The N-terminal part is susceptible to cleavage, giving rise to a 1-29 aa fragment. The C-terminal part is more stable then the N-terminal part, but can be cleaved in a region between 148 and 190 aa. The remaining part of the C-terminal is more stable, but cleaving can occur in the region 110-137 aa.

When suitable antigen epitopes are selected, the highly IF affected part of the cTnI midfragment should be avoided.

According to this invention, a first capture antibody is directed to the N-terminal part of cTnI, to the C-terminal part of cTnI or to the part of the cTnI midfragment, which is slightly affected by the interfering factor, and a second capture antibody is directed to another of the aforementioned parts, and a tracer antibody is directed to the N-terminal part of cTnI, to the C-terminal part of cTnI or to TnC, which is complexed with cTnI.

The wording stating that the antibody is directed to a certain part of the cTnI protein shall be interpreted so that more than 50% of the amino acids, preferably more than 60%, especially 100%, constituting the epitope to which the antibody binds are located within said part of the cTnI protein.

Preferably, a first capture antibody is directed to the part of the cTnI midfragment, which is slightly affected by the interfering factor and a second capture antibody is directed to the N-terminal or to the C-terminal part of cTnI, and a tracer antibody is directed to the C-terminal part of cTnI. For example, the first capture antibody is directed to the epitope region 30-69 aa, preferably 41-49aa, the second capture antibody is directed to the epitope region 148-209 aa, preferably 190-196 aa, and the tracer antibody is directed to the epitope 110-148 aa, preferably 137-148.

According to another preferable embodiment, three capture antibodies are used.

According to a particularly preferable embodiment, the first capture antibody is directed to the part of the cTnI midfragment, which is slightly affected by the interfering factor and a second capture antibody is directed to the C-terminal part of cTnI, and a third capture antibody is directed to the N-terminal part of cTnI, and the tracer antibody is directed to TnC. For example, the first capture antibody is directed to the epitope region 30-69 aa, preferably 41-49 aa, the second capture antibody is directed to the epitope region 148-209 aa, preferably 190-196 aa, and the third capture antibody is directed to the epitope region 1-29 aa, preferably 23-29 aa.

The assay can be carried out as a heterogeneous assay, where the capture antibody is biotinylated in order to be able to bind to a streptavidin coated solid phase. The captured antibody together with the bound cTnI can be separated from the incubation mixture before it is subjected to the tracer antibody in a separate step. The tracer antibody can be labelled with any detectable label, preferably a luminescent label. Alternatively, the tracer antibody can be added simultaneously, e.g. according to the all-in-one dry chemistry concept (reference 34). After incubation a washing step follows. According to a third alternative, the heterogeneous assay can be carried out in immunochromatographic format according to well known technology.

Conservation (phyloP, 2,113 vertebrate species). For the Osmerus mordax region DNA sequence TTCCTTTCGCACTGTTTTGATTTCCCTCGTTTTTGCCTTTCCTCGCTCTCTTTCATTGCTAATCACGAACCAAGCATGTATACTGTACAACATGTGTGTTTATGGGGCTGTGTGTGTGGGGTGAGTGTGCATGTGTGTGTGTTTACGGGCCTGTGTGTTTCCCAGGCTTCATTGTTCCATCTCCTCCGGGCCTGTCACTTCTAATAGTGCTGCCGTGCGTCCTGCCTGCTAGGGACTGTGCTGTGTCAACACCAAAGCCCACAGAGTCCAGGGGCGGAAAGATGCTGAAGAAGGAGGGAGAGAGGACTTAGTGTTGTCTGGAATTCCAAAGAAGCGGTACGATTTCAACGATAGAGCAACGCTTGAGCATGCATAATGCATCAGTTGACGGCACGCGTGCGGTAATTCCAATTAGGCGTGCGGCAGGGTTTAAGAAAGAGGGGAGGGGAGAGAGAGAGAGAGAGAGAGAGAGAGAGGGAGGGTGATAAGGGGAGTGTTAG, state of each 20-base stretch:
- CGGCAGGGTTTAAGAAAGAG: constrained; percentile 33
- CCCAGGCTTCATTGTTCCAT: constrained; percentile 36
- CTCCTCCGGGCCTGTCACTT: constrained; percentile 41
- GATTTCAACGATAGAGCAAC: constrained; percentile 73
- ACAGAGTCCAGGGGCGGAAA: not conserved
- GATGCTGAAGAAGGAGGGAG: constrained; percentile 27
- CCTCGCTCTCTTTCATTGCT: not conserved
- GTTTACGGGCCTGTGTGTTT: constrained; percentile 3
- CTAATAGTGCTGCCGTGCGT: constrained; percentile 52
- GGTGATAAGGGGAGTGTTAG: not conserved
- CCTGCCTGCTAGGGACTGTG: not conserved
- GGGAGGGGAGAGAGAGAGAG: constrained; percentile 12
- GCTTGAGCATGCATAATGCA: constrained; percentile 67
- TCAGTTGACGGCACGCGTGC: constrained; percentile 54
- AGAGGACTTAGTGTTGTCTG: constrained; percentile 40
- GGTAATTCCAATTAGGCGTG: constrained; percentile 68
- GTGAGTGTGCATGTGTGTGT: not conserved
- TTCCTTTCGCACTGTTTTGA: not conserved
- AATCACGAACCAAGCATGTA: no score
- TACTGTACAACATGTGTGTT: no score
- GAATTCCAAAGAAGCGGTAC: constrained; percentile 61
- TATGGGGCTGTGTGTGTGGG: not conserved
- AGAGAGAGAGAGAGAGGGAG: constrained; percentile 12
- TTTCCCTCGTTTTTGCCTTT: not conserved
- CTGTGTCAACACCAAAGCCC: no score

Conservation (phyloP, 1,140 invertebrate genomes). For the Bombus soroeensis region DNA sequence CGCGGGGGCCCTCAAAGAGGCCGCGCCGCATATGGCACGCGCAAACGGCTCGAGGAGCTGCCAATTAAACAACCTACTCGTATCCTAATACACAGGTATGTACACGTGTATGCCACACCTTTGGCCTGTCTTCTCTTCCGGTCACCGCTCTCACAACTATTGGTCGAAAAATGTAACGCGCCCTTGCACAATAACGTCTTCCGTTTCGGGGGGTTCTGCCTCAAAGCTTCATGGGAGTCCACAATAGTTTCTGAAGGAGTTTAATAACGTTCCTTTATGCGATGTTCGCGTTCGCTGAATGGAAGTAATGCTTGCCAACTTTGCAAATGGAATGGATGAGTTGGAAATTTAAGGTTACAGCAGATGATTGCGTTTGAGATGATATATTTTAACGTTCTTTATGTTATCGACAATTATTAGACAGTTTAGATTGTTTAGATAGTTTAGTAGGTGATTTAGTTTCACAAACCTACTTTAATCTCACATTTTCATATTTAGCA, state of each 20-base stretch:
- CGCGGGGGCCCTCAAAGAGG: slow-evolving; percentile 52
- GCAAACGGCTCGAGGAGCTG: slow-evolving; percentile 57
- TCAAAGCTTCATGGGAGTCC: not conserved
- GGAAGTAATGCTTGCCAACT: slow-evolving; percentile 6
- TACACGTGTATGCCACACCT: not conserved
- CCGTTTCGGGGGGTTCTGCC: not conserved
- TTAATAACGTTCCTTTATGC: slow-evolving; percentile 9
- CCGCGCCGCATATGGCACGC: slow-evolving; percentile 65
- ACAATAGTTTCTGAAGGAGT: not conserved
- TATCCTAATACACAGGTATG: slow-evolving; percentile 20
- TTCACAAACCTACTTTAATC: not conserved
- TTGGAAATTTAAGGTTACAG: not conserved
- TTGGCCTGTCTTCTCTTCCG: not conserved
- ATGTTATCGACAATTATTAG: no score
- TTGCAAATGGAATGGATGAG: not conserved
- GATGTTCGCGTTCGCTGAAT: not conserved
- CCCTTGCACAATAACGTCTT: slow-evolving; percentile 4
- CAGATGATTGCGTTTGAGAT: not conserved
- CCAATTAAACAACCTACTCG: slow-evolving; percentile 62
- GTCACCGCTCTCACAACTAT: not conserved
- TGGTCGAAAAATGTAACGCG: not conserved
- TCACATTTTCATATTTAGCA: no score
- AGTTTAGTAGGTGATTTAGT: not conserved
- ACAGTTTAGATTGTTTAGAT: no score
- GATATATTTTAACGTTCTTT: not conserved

Alternatively, the assay can be carried out as a homogeneous assay, where no separation is necessary before the addition of the tracer antibody, which can be added simultaneously with the capture antibody. In this alternative, the capture antibody is preferably attached to a dye in the form of a small particle, especially a nanoparticle, or to a luminescent molecule. An especially preferable homogeneous assay is a homogeneous energy transfer assay, where the capture antibody is attached to a luminescent lanthanide chelate, which is excited by radiation and capable of transferring energy to the label of the tracer antibody. Such assays are described in the art, for example in WO 98/15830 and EP 965043.

By using suitable dyes the homogeneous assay can be carried out in a serum, a plasma sample or a whole blood sample.

Alternatively, the assay can be carried out using a homogeneous detection system (“Fluorescence Energy Transfer Dye System”) but in combination with a built-in wash system based on capillary forces such as used in the Triage® Cardiac System (Biosite Diagnostics).

The invention will be illuminated by the following non-restrictive Experimental Section.

EXPERIMENTAL SECTION